- The triune brain theory explained with visuals and the influence percentage of each one in human decision-making:
Neocortex brain (Rational).
Limbic brain (Irrational).
Reptilian brain (Irrational).
- 4 conclusions
We (as humans) don’t know as much as we want about how the brain works, but we do know it's one of the most complex organs and probably one of the most studied.
Furthermore, what most people don't know is that there's more than one theory out there that attempts to explain how it works.
A couple of years ago, I came across the "triune brain theory." A famous thesis used to conceptualize brain functioning that has been widely used to support the neuromarketing approach and similar disciplines.
This thesis is an evolutionary theory of brain development proposed by Paul D. MacLean back in the 1960s and then published in his book The Triune Brain in Evolution.
The idea is that the brain can be divided into the Neocortex (Rational Brain), the Limbic, and the Reptilian (both Irrational Brains).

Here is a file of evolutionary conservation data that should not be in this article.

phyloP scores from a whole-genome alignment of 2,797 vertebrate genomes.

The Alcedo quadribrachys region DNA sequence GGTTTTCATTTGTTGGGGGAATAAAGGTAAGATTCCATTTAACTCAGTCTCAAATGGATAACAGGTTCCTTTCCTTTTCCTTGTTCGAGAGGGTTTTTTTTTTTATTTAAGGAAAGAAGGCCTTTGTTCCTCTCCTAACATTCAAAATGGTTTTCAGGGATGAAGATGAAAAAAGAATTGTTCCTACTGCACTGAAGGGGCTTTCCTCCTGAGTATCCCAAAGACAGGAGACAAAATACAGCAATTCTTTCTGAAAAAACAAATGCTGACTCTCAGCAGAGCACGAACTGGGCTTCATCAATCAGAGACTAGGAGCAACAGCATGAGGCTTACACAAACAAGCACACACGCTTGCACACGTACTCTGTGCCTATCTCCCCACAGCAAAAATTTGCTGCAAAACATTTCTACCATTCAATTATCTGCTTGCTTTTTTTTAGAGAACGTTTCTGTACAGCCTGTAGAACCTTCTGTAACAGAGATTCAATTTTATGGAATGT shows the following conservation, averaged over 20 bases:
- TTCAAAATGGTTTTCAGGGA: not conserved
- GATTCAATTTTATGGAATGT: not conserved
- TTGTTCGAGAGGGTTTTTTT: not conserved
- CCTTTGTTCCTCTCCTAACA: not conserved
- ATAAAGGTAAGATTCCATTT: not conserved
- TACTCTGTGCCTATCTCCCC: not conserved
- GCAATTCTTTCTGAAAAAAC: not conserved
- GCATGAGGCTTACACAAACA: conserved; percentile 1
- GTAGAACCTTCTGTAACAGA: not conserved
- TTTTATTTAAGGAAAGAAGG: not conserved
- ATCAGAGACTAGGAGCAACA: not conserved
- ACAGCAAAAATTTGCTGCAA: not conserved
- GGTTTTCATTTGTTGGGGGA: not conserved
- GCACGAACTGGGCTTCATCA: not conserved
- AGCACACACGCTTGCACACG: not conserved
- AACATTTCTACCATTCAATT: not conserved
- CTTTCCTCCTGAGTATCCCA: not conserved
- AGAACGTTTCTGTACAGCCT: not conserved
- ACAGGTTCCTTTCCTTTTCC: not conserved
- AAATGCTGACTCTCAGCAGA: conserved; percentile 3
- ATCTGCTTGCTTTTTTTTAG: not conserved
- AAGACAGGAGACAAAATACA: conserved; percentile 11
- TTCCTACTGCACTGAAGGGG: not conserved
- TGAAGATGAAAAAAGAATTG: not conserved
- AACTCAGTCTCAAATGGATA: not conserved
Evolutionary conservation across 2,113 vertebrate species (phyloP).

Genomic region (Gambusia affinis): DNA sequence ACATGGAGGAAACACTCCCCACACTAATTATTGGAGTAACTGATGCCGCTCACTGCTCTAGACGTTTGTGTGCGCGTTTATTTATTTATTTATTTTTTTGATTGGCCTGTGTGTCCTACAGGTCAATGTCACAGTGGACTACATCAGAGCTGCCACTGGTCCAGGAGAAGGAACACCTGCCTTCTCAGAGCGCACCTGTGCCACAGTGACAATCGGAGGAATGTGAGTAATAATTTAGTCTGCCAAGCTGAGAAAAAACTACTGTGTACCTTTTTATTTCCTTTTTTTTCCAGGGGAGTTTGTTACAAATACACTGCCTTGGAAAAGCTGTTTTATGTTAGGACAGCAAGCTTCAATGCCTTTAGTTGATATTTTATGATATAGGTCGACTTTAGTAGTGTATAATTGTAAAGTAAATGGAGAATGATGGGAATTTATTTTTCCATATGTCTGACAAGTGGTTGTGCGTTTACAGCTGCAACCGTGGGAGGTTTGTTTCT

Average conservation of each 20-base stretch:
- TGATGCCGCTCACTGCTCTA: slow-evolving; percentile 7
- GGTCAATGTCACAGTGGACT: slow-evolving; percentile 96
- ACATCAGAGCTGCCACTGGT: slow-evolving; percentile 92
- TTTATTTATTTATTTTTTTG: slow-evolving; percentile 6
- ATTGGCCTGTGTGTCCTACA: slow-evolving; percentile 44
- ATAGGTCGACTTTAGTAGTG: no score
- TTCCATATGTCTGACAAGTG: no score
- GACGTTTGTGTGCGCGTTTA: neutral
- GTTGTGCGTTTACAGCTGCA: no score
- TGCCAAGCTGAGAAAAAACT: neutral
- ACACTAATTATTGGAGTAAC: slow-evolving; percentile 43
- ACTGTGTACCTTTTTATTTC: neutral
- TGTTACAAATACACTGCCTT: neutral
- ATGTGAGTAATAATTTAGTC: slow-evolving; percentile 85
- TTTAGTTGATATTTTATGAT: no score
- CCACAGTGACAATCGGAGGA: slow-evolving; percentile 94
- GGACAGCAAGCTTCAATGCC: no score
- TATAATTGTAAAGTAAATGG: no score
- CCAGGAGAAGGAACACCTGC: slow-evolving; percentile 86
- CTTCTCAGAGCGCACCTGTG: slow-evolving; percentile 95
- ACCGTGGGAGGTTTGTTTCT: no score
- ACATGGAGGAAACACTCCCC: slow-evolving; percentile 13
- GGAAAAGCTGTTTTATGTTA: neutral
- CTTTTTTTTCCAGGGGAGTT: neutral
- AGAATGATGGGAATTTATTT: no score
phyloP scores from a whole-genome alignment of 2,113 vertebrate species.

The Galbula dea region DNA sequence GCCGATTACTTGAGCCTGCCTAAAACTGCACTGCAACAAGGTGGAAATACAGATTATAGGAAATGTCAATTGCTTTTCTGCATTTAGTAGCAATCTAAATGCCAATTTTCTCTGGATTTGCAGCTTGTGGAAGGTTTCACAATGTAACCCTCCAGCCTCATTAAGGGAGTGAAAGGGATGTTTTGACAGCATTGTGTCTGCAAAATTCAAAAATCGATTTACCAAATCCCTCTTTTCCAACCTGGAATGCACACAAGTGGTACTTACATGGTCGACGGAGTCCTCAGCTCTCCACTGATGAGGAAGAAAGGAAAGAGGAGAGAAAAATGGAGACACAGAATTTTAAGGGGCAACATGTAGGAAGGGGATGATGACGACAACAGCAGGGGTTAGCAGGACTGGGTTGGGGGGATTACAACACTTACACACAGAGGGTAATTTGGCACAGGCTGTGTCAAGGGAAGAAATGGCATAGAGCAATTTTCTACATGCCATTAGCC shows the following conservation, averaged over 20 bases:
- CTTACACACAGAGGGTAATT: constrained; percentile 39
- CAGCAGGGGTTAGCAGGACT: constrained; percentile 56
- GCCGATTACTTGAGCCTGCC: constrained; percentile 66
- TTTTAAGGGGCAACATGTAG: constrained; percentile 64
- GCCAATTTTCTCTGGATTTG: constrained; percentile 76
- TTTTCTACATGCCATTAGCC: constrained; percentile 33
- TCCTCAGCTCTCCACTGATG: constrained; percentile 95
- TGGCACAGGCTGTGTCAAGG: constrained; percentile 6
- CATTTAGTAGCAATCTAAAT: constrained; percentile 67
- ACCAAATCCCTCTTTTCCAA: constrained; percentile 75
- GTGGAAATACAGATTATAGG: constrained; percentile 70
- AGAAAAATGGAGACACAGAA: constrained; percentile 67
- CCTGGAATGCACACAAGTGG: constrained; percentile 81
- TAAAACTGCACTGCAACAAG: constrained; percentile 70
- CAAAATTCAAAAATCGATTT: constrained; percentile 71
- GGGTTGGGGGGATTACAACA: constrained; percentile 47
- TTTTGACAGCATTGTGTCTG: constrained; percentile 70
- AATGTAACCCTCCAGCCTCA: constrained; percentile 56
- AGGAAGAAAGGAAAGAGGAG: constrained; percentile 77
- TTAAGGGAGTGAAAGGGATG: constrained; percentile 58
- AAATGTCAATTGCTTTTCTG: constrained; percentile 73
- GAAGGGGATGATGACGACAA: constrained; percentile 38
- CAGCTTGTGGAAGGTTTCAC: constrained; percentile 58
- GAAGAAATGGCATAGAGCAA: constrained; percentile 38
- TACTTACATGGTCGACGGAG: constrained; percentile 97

The second part of the theory implies that the evolution of these three segments has followed an inside-out pattern. Think of it like layers of your brain that have grown one over the other. These parts also have different roles and percentages in the decision-making of human behavior.
Is responsible for our primitive responses to stress. When the reptilian brain detects a threat, it immediately releases hormones via a neural signaling cascade, ultimately releasing adrenaline and activating our muscles for fight or flight.
I bet you just felt goosebumps seeing the snake!
That's your irrational brain reacting
Is responsible for emotion. One way it does this is by activating centers of trust that release oxytocin and bonding hormones while simultaneously inhibiting fear centers via endorphins that are released through physical touch.
Did you just “Aww” when you saw the puppy?
I’m reading your mind! LOL
That's your emotional brain feeling.
It deals with higher-order thinking and cognition. You use your neocortex when you try to solve a complex mental problem using rational thought processes.
Did you read the ones that you know about the language?
That's your rational brain responding.
Notice the words you don't know are just “meaningless” pictographs
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